Procurement: The North Korean Express


December 6, 2009: Increased pressure on, and investigation of, Iran and North Korea, to get the two nations to halt their nuclear weapons development programs, has uncovered a huge arms smuggling operation between the two countries. Basically, cash strapped North Korea has become a major supplier of cheap weapons to Iran. Weapons manufacturing is one of the major economic activities in North Korea. But there are several sets of international sanctions on Iran and North Korea that restrict the export and import of weapons. North Korea gets around this by using considerable deception to ship the goods to Iran. This usually involves loading the weapons into standard shipping containers, and labeling those containers as carrying something less threatening (farm machinery, or other industrial materials). Then the containers are sent by ship or rail, to Chinese ports (to via Russia, to Russian ports) where bribes are paid to get the containers shifted to another ship, with some new paperwork, and the delivery is made to Iran, or another country (for another switch, if it's believed the Americans are watching from space, or via local agents.)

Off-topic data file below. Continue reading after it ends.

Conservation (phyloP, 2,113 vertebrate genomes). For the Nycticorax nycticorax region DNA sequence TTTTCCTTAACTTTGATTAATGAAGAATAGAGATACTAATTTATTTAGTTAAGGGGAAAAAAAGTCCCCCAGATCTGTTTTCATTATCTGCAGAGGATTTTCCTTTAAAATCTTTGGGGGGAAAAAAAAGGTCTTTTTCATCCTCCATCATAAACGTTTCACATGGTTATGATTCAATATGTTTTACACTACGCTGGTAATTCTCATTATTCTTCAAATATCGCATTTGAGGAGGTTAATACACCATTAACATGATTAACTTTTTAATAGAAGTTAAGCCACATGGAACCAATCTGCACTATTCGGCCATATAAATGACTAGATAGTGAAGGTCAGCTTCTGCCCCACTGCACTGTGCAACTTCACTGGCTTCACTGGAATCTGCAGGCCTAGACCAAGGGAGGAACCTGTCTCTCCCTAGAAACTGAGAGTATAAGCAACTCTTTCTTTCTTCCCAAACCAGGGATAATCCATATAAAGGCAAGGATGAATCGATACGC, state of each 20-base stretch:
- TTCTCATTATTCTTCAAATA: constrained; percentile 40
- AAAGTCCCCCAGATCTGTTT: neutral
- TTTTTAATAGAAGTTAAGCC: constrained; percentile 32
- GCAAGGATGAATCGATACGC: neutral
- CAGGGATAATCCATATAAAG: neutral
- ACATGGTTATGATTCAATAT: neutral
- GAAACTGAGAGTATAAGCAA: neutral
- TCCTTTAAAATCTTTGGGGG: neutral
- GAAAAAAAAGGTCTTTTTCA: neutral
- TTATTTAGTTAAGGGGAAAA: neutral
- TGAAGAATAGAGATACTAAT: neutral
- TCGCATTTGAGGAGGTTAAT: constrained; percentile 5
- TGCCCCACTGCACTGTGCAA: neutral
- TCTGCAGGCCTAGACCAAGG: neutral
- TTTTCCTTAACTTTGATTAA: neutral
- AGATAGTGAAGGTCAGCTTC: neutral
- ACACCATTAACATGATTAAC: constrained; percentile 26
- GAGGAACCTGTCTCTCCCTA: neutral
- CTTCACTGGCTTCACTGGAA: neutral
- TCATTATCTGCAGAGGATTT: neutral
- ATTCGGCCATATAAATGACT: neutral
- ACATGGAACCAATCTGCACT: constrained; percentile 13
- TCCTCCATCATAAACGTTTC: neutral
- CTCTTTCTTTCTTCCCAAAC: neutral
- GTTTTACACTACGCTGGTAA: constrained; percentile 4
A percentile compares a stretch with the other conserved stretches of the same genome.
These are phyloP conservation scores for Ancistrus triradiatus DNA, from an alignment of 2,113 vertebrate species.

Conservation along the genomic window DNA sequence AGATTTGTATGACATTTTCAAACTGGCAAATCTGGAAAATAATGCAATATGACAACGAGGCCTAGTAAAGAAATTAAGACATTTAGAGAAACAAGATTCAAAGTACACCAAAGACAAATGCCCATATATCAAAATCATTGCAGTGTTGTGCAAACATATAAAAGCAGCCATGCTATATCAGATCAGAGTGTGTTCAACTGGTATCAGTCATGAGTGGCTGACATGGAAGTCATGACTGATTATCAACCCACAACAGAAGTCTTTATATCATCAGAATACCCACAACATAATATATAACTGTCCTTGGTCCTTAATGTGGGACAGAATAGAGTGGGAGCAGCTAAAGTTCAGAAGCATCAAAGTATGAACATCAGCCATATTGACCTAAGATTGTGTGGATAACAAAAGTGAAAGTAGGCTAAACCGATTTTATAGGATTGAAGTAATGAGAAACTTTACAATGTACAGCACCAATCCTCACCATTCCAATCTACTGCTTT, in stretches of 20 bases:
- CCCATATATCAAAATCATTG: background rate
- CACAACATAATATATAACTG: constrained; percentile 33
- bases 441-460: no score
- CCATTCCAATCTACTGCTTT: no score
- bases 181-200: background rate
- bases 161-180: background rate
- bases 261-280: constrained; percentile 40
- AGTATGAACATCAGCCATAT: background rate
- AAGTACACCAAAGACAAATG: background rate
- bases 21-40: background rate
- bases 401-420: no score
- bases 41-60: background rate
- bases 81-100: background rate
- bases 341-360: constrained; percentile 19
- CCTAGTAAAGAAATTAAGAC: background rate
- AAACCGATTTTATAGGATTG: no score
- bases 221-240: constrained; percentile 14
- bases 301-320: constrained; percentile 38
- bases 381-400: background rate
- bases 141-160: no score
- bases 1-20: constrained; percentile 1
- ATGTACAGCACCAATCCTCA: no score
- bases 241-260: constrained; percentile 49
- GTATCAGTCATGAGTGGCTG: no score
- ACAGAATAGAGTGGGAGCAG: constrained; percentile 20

Iran has been buying ballistic missiles, and components, from North Korea for over two decades. The prices are good, and the missiles are reliable. North Korea has taken the basic Russian SCUD missile (which was developed, with the help of captured German scientists, from the German World War II V-2 ballistic missile) and improved it as the longer range (1,300 kilometers) Nodong missile. The basic SCUD design was also enhanced to produce longer range (up to 600 kilometers) SCUDs. All of these have been sold to foreign buyers like Yemen, Iran and Pakistan. The only big problem the North Koreans have these days is making deliveries.


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